Since Google still only reveals a tiny portion of the file system to Android end users, most intermediate and "power" users have a go-to file manager that they use on a regular basis. ES File Explorer was, at least until recently, one of the most popular options on the Play Store - it offers a simple interface, a robust set of tools, and it's been available for years. But recent changes have made long-time fans of the app wary; now ES File Explorer includes a built-in web browser, "junk cleaner" notifications, and "recommended apps" (read: advertisements), among other bells and whistles that no one really asked for in a file manager. The XDA blog has a worthwhile post detailing the feature bloat of ES File Explorer and its corresponding hit on performance.
Now there's a new option from the developer: ES File Explorer Pro. This $3 app essentially removes the more annoying elements (or at least some of them) from the recent versions of ES and adds in new customization options, including the ability to set your start page and default windows - something that was inexplicably removed from recent versions of the free app, replacing a simple directory with the "homepage" view. Tellingly, the Pro version starts off with a view of your phone's /sdcard partition, which is where most file managers (free and paid) begin the user interface.
We're not opposed to paid apps, or even unconventional means of monetizing applications - far from it. But this certainly appears to be a case of a developer making a popular free app worse in order to make the paid version more appealing. Similar accusations were sent towards Pushbullet after the recent split into free and paid tiers. Notably, the developer of ES File Explorer and all its associated apps changed its Play Store publisher name from ES APP Group to ES Global sometime between August and September. This may be a case of a popular app being sold to a new company that immediately starts to make changes. It wouldn't be the first time.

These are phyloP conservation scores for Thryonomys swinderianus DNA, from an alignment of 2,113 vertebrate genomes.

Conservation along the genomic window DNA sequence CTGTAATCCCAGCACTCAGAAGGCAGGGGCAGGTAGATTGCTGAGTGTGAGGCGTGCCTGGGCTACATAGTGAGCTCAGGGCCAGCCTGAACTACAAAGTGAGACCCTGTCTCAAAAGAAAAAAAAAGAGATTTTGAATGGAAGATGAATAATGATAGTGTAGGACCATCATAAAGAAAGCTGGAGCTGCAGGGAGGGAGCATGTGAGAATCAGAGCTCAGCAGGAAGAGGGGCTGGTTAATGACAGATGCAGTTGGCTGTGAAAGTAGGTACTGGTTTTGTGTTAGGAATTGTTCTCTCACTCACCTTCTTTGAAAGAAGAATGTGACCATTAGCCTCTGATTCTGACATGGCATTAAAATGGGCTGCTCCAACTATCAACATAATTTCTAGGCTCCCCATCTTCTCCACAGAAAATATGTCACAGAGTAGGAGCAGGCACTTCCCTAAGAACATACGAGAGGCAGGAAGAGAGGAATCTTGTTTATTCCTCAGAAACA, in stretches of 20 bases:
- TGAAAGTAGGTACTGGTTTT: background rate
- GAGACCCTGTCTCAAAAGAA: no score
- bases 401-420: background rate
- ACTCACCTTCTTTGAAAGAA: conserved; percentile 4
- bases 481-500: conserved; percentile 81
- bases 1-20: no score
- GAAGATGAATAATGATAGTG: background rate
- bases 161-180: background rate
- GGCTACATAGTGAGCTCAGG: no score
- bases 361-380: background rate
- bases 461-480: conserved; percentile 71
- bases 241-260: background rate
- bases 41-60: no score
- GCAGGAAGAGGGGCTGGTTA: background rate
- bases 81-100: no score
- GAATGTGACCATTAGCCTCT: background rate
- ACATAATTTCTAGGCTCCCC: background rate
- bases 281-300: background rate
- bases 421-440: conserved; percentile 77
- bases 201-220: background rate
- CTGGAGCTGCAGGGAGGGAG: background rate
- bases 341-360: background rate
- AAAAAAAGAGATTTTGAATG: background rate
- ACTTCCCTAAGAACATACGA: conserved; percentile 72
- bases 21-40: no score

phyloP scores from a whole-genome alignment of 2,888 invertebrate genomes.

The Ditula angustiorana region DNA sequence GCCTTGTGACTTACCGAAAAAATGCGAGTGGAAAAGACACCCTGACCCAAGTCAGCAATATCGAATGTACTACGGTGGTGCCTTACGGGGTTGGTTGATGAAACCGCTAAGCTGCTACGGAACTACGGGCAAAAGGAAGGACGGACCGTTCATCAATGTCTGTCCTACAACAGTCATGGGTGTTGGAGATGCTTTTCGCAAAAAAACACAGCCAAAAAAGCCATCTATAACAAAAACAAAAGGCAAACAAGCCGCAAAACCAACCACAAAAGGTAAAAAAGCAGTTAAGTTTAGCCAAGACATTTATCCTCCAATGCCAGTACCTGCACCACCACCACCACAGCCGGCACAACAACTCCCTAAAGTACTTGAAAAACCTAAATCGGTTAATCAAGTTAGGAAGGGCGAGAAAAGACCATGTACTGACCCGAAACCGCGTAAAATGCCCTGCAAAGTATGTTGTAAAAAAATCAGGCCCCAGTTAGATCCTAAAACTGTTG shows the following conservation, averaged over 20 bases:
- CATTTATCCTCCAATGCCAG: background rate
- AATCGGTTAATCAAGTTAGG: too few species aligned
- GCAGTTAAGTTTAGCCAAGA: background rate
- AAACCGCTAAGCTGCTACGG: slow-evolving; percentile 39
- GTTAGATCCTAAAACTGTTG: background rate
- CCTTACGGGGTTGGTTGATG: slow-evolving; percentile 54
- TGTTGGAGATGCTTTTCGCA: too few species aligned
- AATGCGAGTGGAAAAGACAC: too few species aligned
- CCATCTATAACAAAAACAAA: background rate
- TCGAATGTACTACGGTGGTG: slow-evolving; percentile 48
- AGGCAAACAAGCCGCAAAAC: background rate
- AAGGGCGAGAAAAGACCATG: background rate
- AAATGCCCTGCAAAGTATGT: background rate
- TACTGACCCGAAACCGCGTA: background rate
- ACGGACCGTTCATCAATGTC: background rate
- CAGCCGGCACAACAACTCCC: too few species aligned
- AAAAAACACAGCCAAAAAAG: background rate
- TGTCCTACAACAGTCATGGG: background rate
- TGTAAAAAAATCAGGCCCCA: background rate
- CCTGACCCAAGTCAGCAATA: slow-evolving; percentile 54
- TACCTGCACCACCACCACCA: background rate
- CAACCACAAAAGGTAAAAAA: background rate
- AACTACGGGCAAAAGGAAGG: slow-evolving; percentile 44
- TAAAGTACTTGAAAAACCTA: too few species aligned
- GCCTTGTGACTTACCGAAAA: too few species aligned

In defense of EStrongs, both apps still function as advertised and will perform basic file manager duties, whatever detritus is added on top of them. But the landscape of the Play Store has changed quite a bit in the last few years, and users have no shortage of alternatives to choose from. Check out this short roundup if you need some suggestions.
- Cris Castillon